A Dane Abroad: Cultural differences

Living in a foreign culture is interesting for various reasons: Not only do you among others gain perspective on a foreign culture, however, also on your own culture. As such, I just had to write a post on going abroad as a Dane including personal experiences I’ve made on my abroad relocations. Because, it’s true, you don’t realize the extent of cultural differences before you travel abroad and see for yourself. In this sense, being a Dane abroad, you quickly realize that things are quite different abroad in some aspects, and that us Danes can be somewhat weird to foreigners. Let me elaborate on this by presenting you with 30 cultural differences I’ve experienced as a Dane living abroad.

Danish flag

  1. Foreigners are usually not as isolated, reticent and restrained as Danes
  1. Being approached with a ”how are you?” is just, simply, very weird for an isolating, cold Nordic person. I mean, we’re trained not to look strangers in the eyes let alone talk to them (Exaggeration, however, not far from the truth)
  1. ”The Law of Jante” is definitely not part of every culture, which is a good thing if you ask me (LoJ is not a law per se, rather a set of cultural norms)
  1. Nor is the concept of ”hygge”
  1. Vikings may not always be as popular abroad as back home – especially not in England
  1. Foreign countries rarely have rye bread – and when they do it’s just not the same
  1. Nor do they have smoerrebroed (rye bread with delicious, various and different toppings)
  1. In my humble opinion, they don’t have (proper) licorice outside the Nordic countries either
  1. With gained perspective, equality is far along in Denmark
  1. So is the environmental movement
  1. However, certain Danes could learn much from foreigners and their welcoming and open hearts (here, specifically considering the current refugee crisis)
  1. Bikes are not as popular abroad as in Denmark (except for in Holland/Amsterdam, of course)
  1. Students outside Scandinavia don’t go to college or university for free
  1. Nor do they get paid to go study
  1. They do, however, not have to pay approximately 50 percent of their salary in taxes as all Danes do
  1. The cost of health care abroad is expensive
  1. It’s just not appropriate to put your national flag on your birthday cake abroad
  1. … Or on the Christmas tree
  1. Christmas is not celebrated with dinner AND gifts on the 24th of December all over the world
  1. It’s not common to dance around the Christmas tree before opening gifts on Christmas eve either. In my experience, foreigners find this Danish tradition very strange
  1. Nor do foreign cultures burn witches every summer on the beach
  1. … Or ”shoot in” the new year on New Year’s day to receive candy (only children)
  1. … Or hide candy for children to find in the highly decorated garden for Easter
  1. In general, people abroad don’t throw pre-parties before going out partying/clubbing
  1. … And the bars and clubs close way too early – I mean the party doesn’t even start before 1am…
  1. Maybe it has to do with the viking genes, however, foreigners really can’t hold their liquor too well
  1. They are, however, way better at socialising without alcohol as the center of attention
  1. Foreigners generally speaking don’t find the Danish Band, Aqua, and their song, Barbie Girl, as interesting as Danes
  1. They do, however, seem to find the Danish LEGO pretty neat
  1. … And the fairy tales of the Danish author, H. C. Andersen (The Ugly Duckling, The Little Mermaid, The Nightingale etc.)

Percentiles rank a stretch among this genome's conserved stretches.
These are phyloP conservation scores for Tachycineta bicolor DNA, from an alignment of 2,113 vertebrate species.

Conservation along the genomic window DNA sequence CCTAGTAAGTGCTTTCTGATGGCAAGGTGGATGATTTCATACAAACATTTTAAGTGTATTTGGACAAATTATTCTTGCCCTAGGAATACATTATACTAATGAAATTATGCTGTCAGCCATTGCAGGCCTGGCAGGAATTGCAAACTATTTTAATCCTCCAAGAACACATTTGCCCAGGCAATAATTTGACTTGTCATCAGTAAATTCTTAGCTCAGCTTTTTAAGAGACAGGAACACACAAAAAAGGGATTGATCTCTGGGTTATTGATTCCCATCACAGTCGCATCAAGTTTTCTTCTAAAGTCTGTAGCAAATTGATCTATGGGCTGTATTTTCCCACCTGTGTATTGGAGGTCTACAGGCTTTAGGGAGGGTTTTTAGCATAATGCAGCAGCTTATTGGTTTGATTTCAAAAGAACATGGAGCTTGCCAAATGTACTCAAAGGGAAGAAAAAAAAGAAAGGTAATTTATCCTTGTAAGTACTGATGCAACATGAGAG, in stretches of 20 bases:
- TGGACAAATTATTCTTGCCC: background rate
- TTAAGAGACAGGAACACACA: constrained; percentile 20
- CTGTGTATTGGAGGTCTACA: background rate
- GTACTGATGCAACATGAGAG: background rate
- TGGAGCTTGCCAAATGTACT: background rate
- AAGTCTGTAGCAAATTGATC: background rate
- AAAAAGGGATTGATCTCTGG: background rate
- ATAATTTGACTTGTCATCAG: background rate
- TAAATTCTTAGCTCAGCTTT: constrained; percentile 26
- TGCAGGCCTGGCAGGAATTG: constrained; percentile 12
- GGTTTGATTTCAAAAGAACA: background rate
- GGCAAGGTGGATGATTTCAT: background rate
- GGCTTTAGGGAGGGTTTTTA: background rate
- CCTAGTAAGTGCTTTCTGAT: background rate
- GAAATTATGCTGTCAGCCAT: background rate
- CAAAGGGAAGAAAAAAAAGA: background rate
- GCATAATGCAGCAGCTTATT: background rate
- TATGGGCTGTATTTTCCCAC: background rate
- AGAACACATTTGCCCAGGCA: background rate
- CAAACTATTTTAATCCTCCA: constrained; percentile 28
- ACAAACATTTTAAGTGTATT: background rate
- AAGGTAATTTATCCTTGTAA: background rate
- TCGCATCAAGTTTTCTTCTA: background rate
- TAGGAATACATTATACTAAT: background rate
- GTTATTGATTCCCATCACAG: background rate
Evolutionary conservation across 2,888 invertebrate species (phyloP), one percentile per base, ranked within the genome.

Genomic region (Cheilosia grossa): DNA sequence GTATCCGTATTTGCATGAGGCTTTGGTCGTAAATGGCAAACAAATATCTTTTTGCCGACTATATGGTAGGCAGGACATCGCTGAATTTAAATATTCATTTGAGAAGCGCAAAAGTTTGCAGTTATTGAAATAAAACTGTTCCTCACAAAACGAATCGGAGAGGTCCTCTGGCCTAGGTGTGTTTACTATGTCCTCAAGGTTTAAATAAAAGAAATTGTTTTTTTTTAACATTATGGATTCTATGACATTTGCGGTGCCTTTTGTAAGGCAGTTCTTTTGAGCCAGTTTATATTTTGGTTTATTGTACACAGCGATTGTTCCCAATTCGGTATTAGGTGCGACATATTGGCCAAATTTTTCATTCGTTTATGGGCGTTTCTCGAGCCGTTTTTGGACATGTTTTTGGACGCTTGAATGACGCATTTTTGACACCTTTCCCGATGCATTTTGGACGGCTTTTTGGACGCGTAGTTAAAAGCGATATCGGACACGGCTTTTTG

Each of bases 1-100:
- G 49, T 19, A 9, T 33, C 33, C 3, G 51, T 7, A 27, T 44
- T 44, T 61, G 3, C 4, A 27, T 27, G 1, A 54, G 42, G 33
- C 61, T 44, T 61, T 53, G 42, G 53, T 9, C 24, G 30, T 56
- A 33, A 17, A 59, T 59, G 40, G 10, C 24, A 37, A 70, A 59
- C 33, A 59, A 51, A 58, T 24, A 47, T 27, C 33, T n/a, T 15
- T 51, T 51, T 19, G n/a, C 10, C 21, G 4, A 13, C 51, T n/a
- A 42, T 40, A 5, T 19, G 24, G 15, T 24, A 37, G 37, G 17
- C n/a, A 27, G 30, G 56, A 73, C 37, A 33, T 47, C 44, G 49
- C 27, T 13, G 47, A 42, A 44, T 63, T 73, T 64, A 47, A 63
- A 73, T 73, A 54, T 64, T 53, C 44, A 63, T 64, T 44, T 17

There you go… Some cultural differences (and facts about ’Danishness’) I’ve experienced abroad.
What about you? What cultural differences have you experienced on your travels?

xo P!


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Cultural Insight: How it can change your life

Having lived abroad for longer periods of time and having a broad circle of friends from around the world, I find myself constantly in touch with foreign cultures that gradually become less foreign to me. Cultural insight into these foreign cultures have made me aware of the fact that there are lessons to be learned from all cultures and perspectives to be drawn to my own and between these cultures. Personally, these lessons – or cultural awareness and understanding, if you will – are something that I strive to acquire when living in foreign countries and interacting with people from foreign cultures. However, cultural differences are something that I’ve found can be quite challenging to grasp. It’s challenging in the sense that it’s not always easy to put your mind into another culture and forget about – and even disregard – your own cultural norms in order to be open-minded, learn from and adapt to foreign cultures. But if you can manage actually just that, you have the opportunity to not only gain perspective, however, as a result, also to learn how to behave according to foreign cultural norms as well as find new ways of living. Let me elaborate on this…

Cultural Insight

In my five years of studying Culture and Communication, I’ve learned in theory what I have come to understand in practice through my abroad stays: That countries with their various and different cultures all are subject to their own cultural norms – ways of behaving and living. In general, these social norms cannot be considered right or wrong per se. Rather, they should be perceived and accepted as exactly what they are: Social norms for that culture. However, even if you’re taught cultural perspectives in theory, you don’t realize what it actually means until you’ve experienced it for yourself. This goes for various and different areas within cultural studies, however, as I wrote in a recent blog post, what is the cultural norm in one culture might not be the cultural norm in another – it might be rude, impolite or even illegal. As such, on my adventures abroad, I do my best to acquire insight into and understanding for the foreign culture in question by being open-minded. As a result, I’ve come to adapt certain foreign cultural traits to my own way of living – ways that round me as a person. Gradually, I’m finding the ways of living that make me happy… I, simply, take bites and pieces of foreign cultures and their ways of living and adapt them to my own life. A dear reader of my blog and fellow blogger, Kelly from .hartland., recently asked me about these changes, which is why I have decided to write this post about some of them. With focus on my stay in Dublin and the Irish culture, this post deals with the most noteworthy changes I’ve made to my life as a result of insight into the Irish culture.